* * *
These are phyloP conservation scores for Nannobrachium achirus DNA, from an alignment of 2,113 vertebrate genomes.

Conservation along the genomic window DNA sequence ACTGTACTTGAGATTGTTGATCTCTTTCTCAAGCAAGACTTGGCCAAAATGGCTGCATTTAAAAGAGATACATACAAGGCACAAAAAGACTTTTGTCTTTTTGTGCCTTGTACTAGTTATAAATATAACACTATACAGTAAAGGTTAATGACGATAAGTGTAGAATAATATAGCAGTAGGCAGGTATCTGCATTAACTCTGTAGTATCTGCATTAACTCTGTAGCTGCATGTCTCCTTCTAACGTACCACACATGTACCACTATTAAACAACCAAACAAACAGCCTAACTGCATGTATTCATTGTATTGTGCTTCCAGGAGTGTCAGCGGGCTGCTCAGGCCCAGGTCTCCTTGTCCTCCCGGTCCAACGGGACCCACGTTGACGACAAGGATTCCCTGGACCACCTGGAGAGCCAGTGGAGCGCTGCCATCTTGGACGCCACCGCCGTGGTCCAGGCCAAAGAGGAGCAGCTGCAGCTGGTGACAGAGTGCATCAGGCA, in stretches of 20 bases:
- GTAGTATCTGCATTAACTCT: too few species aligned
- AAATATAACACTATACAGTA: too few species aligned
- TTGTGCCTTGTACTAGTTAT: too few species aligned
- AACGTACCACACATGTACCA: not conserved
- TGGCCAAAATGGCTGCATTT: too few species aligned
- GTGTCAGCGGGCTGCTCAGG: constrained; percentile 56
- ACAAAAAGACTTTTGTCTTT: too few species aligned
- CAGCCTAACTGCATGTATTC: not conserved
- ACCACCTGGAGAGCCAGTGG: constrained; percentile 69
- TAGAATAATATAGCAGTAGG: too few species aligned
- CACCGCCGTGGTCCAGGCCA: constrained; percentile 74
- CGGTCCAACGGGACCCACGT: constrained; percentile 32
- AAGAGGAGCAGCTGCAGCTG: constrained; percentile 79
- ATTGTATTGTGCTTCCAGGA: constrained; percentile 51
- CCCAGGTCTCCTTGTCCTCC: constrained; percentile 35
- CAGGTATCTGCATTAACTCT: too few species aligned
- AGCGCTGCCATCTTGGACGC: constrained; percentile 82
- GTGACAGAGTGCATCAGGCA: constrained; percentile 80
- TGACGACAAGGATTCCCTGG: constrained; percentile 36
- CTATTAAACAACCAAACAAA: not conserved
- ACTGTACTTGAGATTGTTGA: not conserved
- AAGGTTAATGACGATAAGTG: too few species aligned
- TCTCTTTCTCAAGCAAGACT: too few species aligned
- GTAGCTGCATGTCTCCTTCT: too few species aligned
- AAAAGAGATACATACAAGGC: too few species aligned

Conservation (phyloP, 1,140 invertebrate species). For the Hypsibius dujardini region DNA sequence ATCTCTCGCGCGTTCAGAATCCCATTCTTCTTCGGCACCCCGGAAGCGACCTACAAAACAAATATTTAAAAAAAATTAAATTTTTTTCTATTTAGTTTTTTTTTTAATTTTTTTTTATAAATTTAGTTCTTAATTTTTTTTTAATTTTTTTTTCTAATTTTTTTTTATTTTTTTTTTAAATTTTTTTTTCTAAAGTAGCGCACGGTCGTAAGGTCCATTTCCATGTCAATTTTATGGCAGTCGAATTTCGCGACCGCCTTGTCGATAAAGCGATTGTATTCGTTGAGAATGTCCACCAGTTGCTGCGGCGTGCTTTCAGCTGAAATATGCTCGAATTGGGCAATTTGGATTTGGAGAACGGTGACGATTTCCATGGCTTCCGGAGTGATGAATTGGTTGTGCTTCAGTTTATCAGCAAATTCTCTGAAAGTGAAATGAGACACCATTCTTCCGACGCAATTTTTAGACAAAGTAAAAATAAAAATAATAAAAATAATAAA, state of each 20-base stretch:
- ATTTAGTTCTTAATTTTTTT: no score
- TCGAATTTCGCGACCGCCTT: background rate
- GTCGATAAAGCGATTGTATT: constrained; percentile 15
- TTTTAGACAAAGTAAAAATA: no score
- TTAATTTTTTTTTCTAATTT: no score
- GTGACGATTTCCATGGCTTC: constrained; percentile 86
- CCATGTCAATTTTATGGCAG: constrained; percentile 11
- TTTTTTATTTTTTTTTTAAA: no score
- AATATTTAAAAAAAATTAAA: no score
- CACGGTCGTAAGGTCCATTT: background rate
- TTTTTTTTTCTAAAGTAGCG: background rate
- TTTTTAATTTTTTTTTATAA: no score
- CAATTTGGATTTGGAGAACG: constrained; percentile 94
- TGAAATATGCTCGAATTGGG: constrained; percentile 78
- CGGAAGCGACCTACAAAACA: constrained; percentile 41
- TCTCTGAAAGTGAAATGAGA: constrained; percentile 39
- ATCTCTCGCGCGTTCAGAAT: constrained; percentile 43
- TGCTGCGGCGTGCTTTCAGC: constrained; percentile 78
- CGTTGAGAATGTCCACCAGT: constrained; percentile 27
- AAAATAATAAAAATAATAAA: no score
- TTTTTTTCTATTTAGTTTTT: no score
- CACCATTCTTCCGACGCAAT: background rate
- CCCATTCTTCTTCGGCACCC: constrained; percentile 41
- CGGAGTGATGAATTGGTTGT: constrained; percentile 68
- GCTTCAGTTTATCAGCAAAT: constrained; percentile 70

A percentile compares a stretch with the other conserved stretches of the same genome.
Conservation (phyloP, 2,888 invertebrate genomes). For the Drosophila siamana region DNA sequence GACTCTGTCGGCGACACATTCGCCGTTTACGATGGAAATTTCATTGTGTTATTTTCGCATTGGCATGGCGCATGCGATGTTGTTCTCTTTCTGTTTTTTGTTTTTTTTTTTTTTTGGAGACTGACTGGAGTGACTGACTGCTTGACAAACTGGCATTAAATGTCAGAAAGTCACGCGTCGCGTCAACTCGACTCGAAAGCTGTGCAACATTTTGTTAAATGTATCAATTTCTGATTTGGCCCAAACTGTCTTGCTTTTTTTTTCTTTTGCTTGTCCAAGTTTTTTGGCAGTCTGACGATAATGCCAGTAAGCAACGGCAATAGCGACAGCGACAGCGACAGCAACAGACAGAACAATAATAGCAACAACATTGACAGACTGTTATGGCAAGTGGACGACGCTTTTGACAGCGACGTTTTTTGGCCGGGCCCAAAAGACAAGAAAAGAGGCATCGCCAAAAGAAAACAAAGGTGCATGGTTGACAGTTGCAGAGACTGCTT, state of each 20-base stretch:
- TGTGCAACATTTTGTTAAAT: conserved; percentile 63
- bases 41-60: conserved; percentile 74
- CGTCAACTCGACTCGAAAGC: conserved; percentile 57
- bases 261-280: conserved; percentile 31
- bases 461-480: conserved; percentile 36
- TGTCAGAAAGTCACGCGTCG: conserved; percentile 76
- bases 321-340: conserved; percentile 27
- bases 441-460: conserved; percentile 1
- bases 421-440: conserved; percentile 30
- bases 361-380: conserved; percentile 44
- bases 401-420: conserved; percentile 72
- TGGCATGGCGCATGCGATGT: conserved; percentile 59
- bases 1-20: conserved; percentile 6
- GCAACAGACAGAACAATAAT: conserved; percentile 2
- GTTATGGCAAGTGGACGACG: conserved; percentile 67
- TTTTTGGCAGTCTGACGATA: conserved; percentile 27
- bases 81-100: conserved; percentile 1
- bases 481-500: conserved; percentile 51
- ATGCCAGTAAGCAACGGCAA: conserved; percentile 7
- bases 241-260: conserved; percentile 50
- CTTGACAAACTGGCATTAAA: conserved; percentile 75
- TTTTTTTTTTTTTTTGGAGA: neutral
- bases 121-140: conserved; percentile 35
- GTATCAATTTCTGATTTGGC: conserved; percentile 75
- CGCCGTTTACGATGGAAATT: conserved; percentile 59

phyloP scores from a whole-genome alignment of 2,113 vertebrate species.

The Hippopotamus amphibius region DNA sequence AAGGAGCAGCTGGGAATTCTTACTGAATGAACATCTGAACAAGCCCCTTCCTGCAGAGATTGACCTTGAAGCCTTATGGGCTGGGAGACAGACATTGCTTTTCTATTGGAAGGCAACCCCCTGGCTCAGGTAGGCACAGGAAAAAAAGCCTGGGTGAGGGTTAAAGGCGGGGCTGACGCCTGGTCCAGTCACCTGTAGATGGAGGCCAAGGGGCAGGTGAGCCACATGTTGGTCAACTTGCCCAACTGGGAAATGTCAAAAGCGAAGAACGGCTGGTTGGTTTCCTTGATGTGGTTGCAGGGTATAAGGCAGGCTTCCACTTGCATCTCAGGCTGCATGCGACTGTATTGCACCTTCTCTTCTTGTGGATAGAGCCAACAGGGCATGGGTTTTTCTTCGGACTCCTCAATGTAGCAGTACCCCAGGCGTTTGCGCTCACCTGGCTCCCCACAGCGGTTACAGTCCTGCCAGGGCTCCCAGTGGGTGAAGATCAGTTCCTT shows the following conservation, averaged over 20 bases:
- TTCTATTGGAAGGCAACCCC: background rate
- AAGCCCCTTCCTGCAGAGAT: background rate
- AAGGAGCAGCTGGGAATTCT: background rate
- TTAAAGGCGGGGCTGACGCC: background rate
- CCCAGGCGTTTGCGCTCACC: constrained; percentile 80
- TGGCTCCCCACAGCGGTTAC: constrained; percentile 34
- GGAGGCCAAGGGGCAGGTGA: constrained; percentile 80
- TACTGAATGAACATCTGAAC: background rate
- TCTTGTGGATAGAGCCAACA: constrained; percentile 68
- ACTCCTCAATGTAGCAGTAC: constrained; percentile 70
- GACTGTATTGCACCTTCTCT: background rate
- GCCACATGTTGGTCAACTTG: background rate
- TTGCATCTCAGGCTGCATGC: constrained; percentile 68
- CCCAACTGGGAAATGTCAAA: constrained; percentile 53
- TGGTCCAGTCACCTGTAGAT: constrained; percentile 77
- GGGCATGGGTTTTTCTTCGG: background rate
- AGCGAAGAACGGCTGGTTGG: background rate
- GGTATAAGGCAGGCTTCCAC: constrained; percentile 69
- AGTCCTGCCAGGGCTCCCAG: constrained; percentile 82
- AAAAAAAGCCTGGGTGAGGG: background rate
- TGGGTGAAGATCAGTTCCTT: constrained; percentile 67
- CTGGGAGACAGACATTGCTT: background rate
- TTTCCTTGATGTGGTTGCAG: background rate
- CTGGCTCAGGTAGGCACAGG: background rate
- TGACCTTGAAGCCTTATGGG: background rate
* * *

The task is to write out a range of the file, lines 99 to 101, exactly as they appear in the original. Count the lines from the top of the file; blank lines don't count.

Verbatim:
- AGCGAAGAACGGCTGGTTGG: background rate
- GGTATAAGGCAGGCTTCCAC: constrained; percentile 69
- AGTCCTGCCAGGGCTCCCAG: constrained; percentile 82